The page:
Fred Robinson and his son, Tai, have dreams of changing the world one vehicle at a time.
Fred Robinson first converted a truck to run on hydrogen in 1975, and since then he has built a successful "Intergalactic" auto shop at his solar-powered Stagecoach home, where he has converted numerous petroleum-powered engines to run on cleaner alternative fuels.
"I don't think there's a car I couldn't convert to run on hydrogen," he said.
Engines that run on hydrogen produce almost zero emissions because water comes out of the exhaust instead of smoke. Burning hydrogen cleans the air by reducing carbon monoxide and carbon dioxide in the air, Fred Robinson said.
At his shop, he converted a go-cart, a generator and many cars and trucks to run on hydrogen, natural gas or vegetable oil.
This week, the Robinsons are converting a Hummer for the Angel's Nest Retreat -- a sustainable living community in Taos, N.M., where residents grow their food, produce their own energy and treat their own water.
Tai Robinson, 28, is a former U.S. Ski Team member. Now, like his 54-year-old father, he is a mechanic and an engineer. When father and son are together, they are also educators. In the spring, they went on a two-week, 20-city media and educational tour from Santa Monica, Calif., to Washington, D.C. The objective of the tour was to promote clean-burning, renewable energy sources and decrease the United States' dependence on foreign oil.
On Oct. 2, they returned home from rallies in Sonoma, Calif., and San Francisco to test the best available technologies for "environmentally positive" vehicles.
The rally, called the Michelin Challenge Bibendum, featured vehicles from almost every major manufacturer and brought together manufacturers, designers, energy suppliers and technical and industrial partners.
During the rally, Tai Robinson drove a hydrogen-powered Toyota Tacoma that he converted himself, and his father served as co-pilot. The truck was rated as one of the best vehicles at the rally, even among the major manufacturers who spent millions of dollars on their creations, he said. His truck had one of the lowest emission ratings of all the vehicles in the challenge.
While they were in California, the Robinsons dropped by a for a meeting with Arnold Schwarzenegger -- before he was elected governor -- who is endorsing a "hydrogen highway," an idea to put a hydrogen filling station every 20 miles on the interstates of California.
The Robinsons love the idea but don't want it to stop with California. They want to bring hydrogen power to the rest of the world, including Steamboat Springs.
Because the Steamboat Springs City Council is considering the purchase of two new buses, Fred Robinson said he plans to ask the council to purchase natural gas-powered buses.
The U.S. Department of Energy gives incentives to cities and towns that use cleaner fuel for municipal duties. The department's "Clean Cities Program" supports public-private partnerships that organize alternative-fuel vehicles and support alternative-fuel infrastructure, according to the Clean Cities' Web site. One of the department's goals is to have 1 million alternative-fuel vehicles operating by 2010.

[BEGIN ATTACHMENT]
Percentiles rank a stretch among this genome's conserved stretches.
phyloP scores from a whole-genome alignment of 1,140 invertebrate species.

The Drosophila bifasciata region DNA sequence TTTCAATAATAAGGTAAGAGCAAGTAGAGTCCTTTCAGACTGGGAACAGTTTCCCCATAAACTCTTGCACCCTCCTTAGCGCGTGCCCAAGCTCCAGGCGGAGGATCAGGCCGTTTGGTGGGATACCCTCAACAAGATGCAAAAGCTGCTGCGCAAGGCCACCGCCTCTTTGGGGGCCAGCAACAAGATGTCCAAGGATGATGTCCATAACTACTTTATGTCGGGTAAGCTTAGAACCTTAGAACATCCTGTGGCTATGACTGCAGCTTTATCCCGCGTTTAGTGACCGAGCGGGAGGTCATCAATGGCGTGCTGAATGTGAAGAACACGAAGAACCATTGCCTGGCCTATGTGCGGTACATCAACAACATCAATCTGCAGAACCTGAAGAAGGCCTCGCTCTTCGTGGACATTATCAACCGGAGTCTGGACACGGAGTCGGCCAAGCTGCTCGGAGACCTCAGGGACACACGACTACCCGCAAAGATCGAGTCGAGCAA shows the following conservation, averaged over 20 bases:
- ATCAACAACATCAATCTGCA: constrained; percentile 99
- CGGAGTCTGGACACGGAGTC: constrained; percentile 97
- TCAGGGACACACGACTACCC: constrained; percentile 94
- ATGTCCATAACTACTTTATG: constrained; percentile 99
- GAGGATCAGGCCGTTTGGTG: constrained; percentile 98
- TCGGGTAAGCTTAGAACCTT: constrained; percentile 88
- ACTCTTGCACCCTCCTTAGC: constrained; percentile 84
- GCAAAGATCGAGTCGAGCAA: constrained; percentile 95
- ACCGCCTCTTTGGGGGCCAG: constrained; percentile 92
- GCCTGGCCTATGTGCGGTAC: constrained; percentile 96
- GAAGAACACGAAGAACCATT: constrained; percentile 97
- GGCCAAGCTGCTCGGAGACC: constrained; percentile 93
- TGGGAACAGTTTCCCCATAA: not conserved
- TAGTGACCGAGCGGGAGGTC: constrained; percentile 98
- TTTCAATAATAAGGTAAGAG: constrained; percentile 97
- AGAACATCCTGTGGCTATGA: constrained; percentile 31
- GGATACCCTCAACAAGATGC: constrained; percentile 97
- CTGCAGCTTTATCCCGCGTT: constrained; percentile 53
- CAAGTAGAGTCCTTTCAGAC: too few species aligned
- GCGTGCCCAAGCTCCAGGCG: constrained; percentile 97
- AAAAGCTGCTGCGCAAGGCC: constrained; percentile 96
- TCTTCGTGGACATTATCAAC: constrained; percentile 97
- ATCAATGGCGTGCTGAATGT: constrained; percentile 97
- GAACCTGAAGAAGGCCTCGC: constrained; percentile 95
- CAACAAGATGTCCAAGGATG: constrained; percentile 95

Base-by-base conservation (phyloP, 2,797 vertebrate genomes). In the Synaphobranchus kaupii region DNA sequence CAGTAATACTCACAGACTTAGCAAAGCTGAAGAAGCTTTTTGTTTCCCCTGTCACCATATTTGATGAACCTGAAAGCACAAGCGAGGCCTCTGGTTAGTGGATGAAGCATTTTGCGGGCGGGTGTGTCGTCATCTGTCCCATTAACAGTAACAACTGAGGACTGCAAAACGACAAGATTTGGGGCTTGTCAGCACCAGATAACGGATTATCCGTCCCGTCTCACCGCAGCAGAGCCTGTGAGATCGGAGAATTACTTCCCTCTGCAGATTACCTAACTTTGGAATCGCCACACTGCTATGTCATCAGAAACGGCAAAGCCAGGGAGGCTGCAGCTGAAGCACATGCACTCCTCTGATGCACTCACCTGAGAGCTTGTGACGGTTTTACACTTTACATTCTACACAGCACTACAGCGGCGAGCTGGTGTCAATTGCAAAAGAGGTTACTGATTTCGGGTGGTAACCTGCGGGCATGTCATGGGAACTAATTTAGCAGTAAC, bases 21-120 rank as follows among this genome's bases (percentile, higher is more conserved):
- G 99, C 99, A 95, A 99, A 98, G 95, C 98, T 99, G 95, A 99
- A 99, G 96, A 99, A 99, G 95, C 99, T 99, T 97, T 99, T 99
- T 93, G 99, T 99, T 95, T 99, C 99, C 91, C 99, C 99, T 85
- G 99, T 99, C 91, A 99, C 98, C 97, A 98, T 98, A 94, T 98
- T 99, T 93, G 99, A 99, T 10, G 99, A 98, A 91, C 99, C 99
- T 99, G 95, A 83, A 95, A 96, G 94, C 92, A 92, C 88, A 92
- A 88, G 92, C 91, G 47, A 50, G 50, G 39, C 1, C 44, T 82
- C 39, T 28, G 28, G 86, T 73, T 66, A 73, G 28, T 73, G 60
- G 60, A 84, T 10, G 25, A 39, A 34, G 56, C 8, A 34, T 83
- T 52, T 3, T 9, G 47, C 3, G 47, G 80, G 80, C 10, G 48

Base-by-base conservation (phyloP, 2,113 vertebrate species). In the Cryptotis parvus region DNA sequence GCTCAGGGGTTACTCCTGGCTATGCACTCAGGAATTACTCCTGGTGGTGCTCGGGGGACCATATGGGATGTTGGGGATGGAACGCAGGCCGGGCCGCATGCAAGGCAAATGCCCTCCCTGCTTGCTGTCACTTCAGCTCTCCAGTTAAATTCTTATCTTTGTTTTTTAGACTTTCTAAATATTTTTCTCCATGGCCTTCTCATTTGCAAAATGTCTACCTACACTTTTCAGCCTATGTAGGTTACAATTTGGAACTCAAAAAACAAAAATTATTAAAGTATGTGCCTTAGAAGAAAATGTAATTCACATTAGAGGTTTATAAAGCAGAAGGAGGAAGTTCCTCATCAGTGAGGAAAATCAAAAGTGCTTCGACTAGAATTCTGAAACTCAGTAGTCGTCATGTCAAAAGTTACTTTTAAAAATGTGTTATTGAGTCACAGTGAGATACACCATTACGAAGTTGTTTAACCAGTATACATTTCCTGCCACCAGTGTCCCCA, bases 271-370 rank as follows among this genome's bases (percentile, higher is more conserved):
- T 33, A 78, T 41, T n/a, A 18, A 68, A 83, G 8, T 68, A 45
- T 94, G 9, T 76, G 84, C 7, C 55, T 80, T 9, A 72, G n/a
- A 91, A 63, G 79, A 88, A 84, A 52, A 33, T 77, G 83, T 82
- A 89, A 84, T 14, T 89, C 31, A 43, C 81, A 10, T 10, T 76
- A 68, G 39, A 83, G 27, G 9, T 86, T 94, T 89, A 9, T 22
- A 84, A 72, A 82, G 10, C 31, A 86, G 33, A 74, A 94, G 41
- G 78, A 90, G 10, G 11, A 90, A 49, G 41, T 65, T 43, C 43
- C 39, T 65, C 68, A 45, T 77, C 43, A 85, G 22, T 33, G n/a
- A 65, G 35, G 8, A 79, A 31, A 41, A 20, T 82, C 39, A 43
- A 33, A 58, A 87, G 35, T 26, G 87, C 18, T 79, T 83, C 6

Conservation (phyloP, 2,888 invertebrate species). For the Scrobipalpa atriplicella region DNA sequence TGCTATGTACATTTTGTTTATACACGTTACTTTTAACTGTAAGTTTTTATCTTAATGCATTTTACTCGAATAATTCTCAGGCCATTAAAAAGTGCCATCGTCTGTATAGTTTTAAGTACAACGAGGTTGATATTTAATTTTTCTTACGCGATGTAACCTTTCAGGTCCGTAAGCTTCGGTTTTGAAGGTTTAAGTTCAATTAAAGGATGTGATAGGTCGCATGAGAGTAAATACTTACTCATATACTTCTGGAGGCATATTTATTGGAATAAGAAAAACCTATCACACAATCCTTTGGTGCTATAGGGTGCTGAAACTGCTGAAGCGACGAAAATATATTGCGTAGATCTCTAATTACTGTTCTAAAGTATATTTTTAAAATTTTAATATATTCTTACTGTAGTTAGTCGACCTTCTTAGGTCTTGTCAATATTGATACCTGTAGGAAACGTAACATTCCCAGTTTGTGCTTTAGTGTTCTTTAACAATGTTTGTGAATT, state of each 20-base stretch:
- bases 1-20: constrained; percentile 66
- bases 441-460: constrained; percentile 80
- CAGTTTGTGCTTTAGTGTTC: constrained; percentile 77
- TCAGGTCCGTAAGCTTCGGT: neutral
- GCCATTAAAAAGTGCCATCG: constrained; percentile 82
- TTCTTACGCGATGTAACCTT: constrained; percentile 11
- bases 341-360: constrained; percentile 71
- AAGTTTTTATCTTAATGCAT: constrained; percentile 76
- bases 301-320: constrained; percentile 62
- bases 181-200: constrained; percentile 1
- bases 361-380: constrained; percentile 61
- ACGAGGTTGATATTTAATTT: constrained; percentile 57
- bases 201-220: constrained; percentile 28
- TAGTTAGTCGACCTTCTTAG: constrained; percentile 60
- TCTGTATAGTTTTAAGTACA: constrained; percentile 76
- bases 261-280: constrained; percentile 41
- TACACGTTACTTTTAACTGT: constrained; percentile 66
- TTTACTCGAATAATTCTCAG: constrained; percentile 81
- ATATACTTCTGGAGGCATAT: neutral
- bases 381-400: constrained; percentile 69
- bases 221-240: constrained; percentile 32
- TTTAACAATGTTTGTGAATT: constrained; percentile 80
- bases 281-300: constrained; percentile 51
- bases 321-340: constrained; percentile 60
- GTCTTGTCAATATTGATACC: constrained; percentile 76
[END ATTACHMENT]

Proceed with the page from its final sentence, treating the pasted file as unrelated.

"Gasoline is a sinister poison," Fred Robinson said. "Our air is nasty. Not nearly as bad as California, but ... the point is, the air could be much cleaner."
But the vehicles that most people drive, including gas-guzzling sport utility vehicles and pickups, only make up a fourth of the harmful petroleum emissions, Tai Robinson said. The other three-fourths come from heavy-duty vehicles such as tractor-trailers, garbage trucks, delivery trucks and buses.
Many heavy-duty vehicles used for municipal purposes are unregulated for emissions, Tai Robinson said.
If the city of Steamboat Springs purchased natural gas-powered buses, it would see 70 to 80 percent cleaner emissions than they would through the black smoke from a gasoline or diesel-powered bus, Fred Robinson said.
"We have just a small portion of the world's population, but we use half of the world's energy," he said about the United States. "Future conversations will have people looking back on us as the evil generation -- how we've squandered so many of our resources while we drive big huge vehicles that drive our inflated egos."
His son added that even though the federal government is helping ease pollution problems and slowing the greenhouse effect with its Clean Cities program, in the big picture, the government hinders the introduction of alternative fuels into the mainstream. He believes that is because wealthy, elite oil companies heavily influence the U.S. government.
Costs for certification and emissions tests are so high that converting a vehicle to run on hydrogen or natural gas can cost as much as $12,000 in the United States, where it only costs about $600 -- mostly for the parts -- in Argentina and other South American countries.
"These countries want to reduce their dependence on foreign oil, and they're doing it," Tai Robinson said. "We want to, but most can't afford it right now."
"Capitalism, I'd call it criminalism," he said. "Private companies are working with the government so that there is no real free enterprise. I think of myself as a conservative, because I'd like to conserve the government our forefathers gave to us."
The Robinsons have plenty of work to keep them busy until the next Challenge Bibendum, which will be in China next year.
"It's going to be a lot harder to get there," Fred Robinson said. "It's a long drive."
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